Super moon spectacle will light up skies tonight at Stonehenge (but there’s no need to worry about a rise in lunacy)

19 03 2011

Tonight’s event will be the closest full moon in almost 20 years

Keep your fingers crossed for clear skies tonight – a full moon of rare size and beauty will rise in the east at sunset.

The natural phenomenon happens when the full Moon coincides with when it travels closest to Earth on its orbit.

‘The last full Moon so big and close to Earth occurred in March of 1993,’ said Geoff Chester of the US Naval Observatory in Washington DC.

Full Moons vary in size because of the elliptical (or oval) shape of the Moon’s orbit. At its furthest point (the apogee) it is around 252,731miles away from us, but it is only around 226,426miles at its closest point (the perigee).

So nearby perigee moons, like the one we will see tonight, is around 14 per cent bigger and 30 per cent brighter than lesser moons that occur on the apogee side of the moon’s orbit.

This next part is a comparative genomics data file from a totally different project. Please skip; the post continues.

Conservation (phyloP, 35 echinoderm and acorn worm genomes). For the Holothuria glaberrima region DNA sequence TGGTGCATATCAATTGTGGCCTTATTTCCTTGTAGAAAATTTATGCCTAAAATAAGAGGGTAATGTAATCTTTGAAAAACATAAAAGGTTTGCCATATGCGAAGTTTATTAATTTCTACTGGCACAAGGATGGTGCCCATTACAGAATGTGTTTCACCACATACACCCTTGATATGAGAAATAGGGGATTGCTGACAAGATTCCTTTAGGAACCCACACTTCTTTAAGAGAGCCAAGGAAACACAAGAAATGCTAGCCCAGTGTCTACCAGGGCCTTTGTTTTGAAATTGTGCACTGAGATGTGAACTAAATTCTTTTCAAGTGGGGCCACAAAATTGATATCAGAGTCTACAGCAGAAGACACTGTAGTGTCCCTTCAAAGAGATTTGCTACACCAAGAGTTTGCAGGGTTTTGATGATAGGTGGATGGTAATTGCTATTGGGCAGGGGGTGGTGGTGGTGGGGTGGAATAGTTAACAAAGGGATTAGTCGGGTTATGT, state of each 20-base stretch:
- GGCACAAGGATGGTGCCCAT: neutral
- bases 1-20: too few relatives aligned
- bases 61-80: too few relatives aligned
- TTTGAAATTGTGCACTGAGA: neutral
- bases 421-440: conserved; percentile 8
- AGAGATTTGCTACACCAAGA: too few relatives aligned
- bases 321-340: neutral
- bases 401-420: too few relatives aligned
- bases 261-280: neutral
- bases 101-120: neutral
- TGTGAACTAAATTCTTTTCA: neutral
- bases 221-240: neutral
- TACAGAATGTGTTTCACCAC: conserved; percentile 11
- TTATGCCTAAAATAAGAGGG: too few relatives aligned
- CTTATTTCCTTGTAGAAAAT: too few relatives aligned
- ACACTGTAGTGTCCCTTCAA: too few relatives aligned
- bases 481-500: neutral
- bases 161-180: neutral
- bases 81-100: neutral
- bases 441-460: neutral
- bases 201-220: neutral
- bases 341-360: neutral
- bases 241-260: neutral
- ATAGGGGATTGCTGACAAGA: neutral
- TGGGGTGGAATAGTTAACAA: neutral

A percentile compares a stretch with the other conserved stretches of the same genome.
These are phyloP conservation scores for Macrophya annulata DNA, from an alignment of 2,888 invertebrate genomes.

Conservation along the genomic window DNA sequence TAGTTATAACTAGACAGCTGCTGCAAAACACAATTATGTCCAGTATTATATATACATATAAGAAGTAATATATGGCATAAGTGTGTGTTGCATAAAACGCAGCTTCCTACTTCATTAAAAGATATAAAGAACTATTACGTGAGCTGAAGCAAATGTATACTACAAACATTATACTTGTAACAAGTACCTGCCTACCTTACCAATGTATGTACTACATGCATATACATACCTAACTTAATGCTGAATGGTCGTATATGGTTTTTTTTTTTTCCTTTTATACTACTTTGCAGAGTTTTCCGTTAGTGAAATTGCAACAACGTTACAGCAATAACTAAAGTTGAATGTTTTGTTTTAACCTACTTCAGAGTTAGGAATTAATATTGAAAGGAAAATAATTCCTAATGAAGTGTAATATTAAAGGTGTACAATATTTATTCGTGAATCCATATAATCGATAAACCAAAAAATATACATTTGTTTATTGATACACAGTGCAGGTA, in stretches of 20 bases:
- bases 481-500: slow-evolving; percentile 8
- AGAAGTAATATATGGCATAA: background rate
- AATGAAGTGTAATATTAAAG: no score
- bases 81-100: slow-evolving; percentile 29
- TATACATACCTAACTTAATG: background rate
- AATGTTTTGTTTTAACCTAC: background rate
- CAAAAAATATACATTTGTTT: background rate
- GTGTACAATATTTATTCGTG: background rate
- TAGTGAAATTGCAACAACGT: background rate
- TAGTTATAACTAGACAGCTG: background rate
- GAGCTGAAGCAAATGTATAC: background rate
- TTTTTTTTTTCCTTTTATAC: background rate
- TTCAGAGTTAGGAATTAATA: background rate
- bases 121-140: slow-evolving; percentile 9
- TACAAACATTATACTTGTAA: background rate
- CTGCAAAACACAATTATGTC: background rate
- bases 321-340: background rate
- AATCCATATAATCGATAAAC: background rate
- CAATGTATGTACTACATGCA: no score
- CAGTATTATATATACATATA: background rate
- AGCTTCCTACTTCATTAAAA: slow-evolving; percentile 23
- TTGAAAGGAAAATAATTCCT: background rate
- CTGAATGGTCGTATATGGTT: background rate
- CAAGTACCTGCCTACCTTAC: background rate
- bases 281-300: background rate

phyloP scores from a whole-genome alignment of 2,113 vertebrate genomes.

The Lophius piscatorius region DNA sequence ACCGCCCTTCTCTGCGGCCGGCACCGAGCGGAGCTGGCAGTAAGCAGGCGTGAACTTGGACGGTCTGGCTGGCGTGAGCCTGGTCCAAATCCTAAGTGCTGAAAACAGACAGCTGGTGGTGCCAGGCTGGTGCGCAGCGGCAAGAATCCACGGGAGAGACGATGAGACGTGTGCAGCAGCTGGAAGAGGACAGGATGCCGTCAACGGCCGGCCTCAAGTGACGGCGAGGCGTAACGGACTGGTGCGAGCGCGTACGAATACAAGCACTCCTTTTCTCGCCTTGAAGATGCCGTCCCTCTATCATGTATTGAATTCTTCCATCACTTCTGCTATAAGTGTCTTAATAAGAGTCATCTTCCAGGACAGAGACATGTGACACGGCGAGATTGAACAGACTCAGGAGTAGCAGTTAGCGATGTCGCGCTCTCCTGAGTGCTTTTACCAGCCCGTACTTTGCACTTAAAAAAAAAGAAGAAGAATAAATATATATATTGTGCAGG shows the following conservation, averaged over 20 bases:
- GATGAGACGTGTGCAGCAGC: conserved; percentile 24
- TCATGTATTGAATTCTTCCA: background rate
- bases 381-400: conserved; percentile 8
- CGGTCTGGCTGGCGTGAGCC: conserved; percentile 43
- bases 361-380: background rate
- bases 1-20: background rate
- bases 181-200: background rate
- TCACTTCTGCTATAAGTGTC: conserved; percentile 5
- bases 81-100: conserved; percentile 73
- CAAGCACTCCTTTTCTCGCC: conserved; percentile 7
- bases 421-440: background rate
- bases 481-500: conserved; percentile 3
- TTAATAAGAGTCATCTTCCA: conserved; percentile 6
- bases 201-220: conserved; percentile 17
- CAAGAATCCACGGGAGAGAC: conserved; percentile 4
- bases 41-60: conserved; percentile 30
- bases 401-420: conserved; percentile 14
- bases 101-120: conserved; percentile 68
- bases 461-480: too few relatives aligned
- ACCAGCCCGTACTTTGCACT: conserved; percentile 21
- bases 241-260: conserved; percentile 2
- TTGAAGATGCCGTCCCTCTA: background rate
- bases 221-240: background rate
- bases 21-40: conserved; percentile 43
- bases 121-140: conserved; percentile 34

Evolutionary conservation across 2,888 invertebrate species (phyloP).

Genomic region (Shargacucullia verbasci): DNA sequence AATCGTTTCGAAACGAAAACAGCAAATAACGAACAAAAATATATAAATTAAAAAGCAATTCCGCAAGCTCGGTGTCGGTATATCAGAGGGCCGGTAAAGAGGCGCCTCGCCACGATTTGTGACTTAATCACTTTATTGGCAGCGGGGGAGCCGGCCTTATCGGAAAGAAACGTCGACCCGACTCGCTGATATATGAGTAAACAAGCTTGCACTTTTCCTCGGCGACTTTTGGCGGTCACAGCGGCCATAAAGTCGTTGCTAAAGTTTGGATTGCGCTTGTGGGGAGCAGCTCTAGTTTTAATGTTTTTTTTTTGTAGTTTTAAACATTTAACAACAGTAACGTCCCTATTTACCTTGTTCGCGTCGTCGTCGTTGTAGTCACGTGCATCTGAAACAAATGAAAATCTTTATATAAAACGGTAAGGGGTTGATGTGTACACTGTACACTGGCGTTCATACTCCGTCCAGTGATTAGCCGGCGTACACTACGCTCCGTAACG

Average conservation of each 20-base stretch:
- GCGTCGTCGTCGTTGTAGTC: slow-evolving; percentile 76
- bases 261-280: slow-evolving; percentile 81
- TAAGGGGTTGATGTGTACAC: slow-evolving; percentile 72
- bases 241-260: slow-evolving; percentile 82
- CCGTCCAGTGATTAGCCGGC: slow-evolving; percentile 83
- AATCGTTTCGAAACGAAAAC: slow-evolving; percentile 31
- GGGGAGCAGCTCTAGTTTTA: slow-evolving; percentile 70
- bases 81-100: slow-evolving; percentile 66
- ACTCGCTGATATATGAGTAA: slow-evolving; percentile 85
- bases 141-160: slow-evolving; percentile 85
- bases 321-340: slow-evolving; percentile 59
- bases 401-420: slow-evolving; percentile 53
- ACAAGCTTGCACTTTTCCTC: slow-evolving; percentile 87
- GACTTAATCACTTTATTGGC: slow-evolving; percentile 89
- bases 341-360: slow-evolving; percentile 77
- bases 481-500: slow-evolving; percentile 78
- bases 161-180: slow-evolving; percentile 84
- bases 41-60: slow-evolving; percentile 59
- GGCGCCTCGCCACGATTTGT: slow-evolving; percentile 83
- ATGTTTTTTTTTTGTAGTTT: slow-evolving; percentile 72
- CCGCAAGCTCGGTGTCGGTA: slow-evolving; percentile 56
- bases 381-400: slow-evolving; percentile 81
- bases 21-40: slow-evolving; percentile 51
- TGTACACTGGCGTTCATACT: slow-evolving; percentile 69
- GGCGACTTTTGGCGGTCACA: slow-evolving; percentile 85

However, it will be difficult to detect the change once the moon is high in the sky as the human eye is unble to put it in context without any nearby objects to compare it to.

Therefore the most impressive view of the moon will be seen when it is close to the horizon due to the ‘moon illusion’. It appears larger as you will automatically compare it to the hills and houses nearby.

‘I’d say it’s worth a look and so close to the Spring Equinox

Sponsors:  The Stonehenge Tour Company

Merlin @ Stonehenge (Happy Equinox)

The Stonehenge Stone Circle Website

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